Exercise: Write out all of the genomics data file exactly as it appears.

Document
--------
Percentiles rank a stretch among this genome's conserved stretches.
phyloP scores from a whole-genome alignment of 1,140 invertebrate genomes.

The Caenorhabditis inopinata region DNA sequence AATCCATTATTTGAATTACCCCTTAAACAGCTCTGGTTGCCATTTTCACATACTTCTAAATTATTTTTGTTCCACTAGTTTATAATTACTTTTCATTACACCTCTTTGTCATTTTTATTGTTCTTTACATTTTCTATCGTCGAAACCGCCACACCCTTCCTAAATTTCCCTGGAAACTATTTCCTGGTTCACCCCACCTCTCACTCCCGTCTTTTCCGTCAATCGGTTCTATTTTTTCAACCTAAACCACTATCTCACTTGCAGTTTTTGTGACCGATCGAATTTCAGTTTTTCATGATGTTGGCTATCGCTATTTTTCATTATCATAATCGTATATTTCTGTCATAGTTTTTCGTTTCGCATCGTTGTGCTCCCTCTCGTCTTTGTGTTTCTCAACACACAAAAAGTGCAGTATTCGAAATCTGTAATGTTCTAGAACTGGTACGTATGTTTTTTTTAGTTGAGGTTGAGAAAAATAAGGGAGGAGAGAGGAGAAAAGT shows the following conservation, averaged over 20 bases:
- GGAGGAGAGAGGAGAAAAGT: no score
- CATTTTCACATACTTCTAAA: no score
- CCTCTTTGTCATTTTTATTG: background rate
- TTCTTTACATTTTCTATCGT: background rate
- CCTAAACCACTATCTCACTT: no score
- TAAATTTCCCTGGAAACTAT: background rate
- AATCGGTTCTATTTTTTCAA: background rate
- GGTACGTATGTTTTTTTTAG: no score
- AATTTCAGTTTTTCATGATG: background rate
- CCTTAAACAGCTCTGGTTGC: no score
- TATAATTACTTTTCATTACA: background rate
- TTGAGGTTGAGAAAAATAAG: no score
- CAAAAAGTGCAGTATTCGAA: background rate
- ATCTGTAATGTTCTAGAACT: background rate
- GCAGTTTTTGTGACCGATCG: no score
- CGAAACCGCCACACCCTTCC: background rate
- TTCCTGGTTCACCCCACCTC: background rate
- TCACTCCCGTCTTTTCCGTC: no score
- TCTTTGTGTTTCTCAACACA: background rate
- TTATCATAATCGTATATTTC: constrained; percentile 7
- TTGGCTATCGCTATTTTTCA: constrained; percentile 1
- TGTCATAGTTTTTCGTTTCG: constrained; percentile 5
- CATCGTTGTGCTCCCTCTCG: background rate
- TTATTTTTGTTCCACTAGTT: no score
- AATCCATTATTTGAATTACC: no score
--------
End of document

Percentiles rank a stretch among this genome's conserved stretches.
phyloP scores from a whole-genome alignment of 1,140 invertebrate genomes.

The Caenorhabditis inopinata region DNA sequence AATCCATTATTTGAATTACCCCTTAAACAGCTCTGGTTGCCATTTTCACATACTTCTAAATTATTTTTGTTCCACTAGTTTATAATTACTTTTCATTACACCTCTTTGTCATTTTTATTGTTCTTTACATTTTCTATCGTCGAAACCGCCACACCCTTCCTAAATTTCCCTGGAAACTATTTCCTGGTTCACCCCACCTCTCACTCCCGTCTTTTCCGTCAATCGGTTCTATTTTTTCAACCTAAACCACTATCTCACTTGCAGTTTTTGTGACCGATCGAATTTCAGTTTTTCATGATGTTGGCTATCGCTATTTTTCATTATCATAATCGTATATTTCTGTCATAGTTTTTCGTTTCGCATCGTTGTGCTCCCTCTCGTCTTTGTGTTTCTCAACACACAAAAAGTGCAGTATTCGAAATCTGTAATGTTCTAGAACTGGTACGTATGTTTTTTTTAGTTGAGGTTGAGAAAAATAAGGGAGGAGAGAGGAGAAAAGT shows the following conservation, averaged over 20 bases:
- GGAGGAGAGAGGAGAAAAGT: no score
- CATTTTCACATACTTCTAAA: no score
- CCTCTTTGTCATTTTTATTG: background rate
- TTCTTTACATTTTCTATCGT: background rate
- CCTAAACCACTATCTCACTT: no score
- TAAATTTCCCTGGAAACTAT: background rate
- AATCGGTTCTATTTTTTCAA: background rate
- GGTACGTATGTTTTTTTTAG: no score
- AATTTCAGTTTTTCATGATG: background rate
- CCTTAAACAGCTCTGGTTGC: no score
- TATAATTACTTTTCATTACA: background rate
- TTGAGGTTGAGAAAAATAAG: no score
- CAAAAAGTGCAGTATTCGAA: background rate
- ATCTGTAATGTTCTAGAACT: background rate
- GCAGTTTTTGTGACCGATCG: no score
- CGAAACCGCCACACCCTTCC: background rate
- TTCCTGGTTCACCCCACCTC: background rate
- TCACTCCCGTCTTTTCCGTC: no score
- TCTTTGTGTTTCTCAACACA: background rate
- TTATCATAATCGTATATTTC: constrained; percentile 7
- TTGGCTATCGCTATTTTTCA: constrained; percentile 1
- TGTCATAGTTTTTCGTTTCG: constrained; percentile 5
- CATCGTTGTGCTCCCTCTCG: background rate
- TTATTTTTGTTCCACTAGTT: no score
- AATCCATTATTTGAATTACC: no score